When choosing a lure, look for one that fits your needs. For example, if you’re trying to target largemouth bass, choose a bait that looks similar to what the fish eat. Also, make sure that the lure doesn’t move too much once it hits the water. Some lures can cause problems because they move too fast or don’t sink quickly enough.

Where Are You Fishing?

The design of the rod has more to do with casting than it does with reeling in the trout. However, both factors do matter and I will cover them both throughout this post.

The way water type (eg. lake vs river) could affect your choice between a light vs ultralight rod has to do with fighting the trout.

Trout are known for being strong fighters. Wild trout in particular know a few tricks to get off the hook. One of these tricks is to pull your line into snags and rocks which will cut or break it. If you are fishing near snags, then using a light or medium action rod vs an ultralight, can help to keep the fish under control.

Another trick a wise trout will use is the power of a river’s current. Trout have torpedo like bodies that are designed to have very little resistance in the river. But all they have to do is turn their bodies perpendicular to the current and they’ll be quickly washed downstream. So what sometimes happens when you hook a trout, is that they will turn their bodies to get the pull of the river on their side.

What to look for when choosing a spinning rod?

When it comes to choosing a spinning reel, there are several things to consider. First and foremost, you want to find one that fits your style of fishing. Are you looking for something that is lightweight and easy to cast? Or do you prefer heavier weight models that require less effort to wind up? Next, you want to make sure that the reel offers enough capacity to hold your catch. How big of a fish are you hoping to land? And finally, how much money are you willing to spend?

The size of the reel is determined by the diameter of the handle. Reel diameters range anywhere from 3/8 inches to 2 inches. Smaller diameter reels are easier to use and offer better control over the bait or lure. Larger diameter reels are generally lighter and easier to cast. You can buy smaller diameter reels for under $100, while larger diameter reels start at about $200.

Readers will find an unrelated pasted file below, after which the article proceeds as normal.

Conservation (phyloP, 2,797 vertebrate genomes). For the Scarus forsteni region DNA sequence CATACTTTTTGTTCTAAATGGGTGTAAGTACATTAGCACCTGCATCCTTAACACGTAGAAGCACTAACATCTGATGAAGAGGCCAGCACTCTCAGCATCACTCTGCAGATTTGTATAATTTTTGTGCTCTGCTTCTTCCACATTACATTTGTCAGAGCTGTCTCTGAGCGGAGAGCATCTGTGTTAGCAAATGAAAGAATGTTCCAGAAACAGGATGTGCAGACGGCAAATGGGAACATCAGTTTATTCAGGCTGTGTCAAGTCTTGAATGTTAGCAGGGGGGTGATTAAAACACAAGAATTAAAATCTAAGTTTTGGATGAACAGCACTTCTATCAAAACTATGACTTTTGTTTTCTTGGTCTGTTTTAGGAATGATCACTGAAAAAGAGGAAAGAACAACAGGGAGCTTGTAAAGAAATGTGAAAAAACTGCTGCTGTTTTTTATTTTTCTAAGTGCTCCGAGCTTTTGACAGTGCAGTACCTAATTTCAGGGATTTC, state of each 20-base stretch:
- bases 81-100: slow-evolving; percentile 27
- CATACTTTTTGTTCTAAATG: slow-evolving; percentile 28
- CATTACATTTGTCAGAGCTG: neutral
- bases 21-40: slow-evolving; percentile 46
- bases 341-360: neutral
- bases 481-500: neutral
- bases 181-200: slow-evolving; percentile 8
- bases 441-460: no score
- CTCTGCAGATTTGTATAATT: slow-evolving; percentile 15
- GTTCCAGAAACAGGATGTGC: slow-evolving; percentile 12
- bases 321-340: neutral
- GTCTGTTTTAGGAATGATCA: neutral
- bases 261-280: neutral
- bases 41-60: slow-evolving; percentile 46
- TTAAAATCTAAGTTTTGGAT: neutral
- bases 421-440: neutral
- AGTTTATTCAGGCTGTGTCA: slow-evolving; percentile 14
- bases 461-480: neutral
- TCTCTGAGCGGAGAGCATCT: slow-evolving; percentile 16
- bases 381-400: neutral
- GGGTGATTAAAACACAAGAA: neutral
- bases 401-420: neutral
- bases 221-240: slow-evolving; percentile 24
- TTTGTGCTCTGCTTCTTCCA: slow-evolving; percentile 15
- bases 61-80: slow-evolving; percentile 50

Reel capacity refers to the amount of line that the reel can hold. Line capacities vary greatly. Some reels can hold 50 yards of 12 pound test monofilament line, while others can hold hundreds of yards of 20 pound test mono. If you

Use a light or medium power rod in fast flowing rivers.

In faster rivers, It’s often better to use a light or medium action rod, which will give you the backbone to keep fish from running off downstream.

Unfortunately, what you gain in fighting power, you can lose in castability. What makes ultralight rods so desirable is their ability to cast ultralight baits and lures.

To conclude this section I would say, think about the obstacles that could arise during a fight, and the bait/lure you need to throw. Here are a couple rules I follow…

  • If you are fishing for trout over 14 inches in a strong river then go for a light to medium action rod.
  • If you are fishing in a lake or pond for highly pressured trout under 16 inches, then go with an ultralight rod, and do your best to keep the fish out of the snaggs.

What Are You Casting?

I touched a bit on this already, but remember that lighter action rods are designed to cast lighter baits and lures farther and with more accuracy.

Refer to the chart below to get an idea of what you can likely cast with a light rod vs an ultralight rod. YES means you most likely can cast it, NO means probably not very well.

What Bait/Lure You Can CastLight RodUltralight Rod
Salmon Egg with 1 splitshotNOYES
1/32 oz. LureNOYES
Small NightcrawlerNOYES
Small Jig or Fly with Weightless BobberNOYES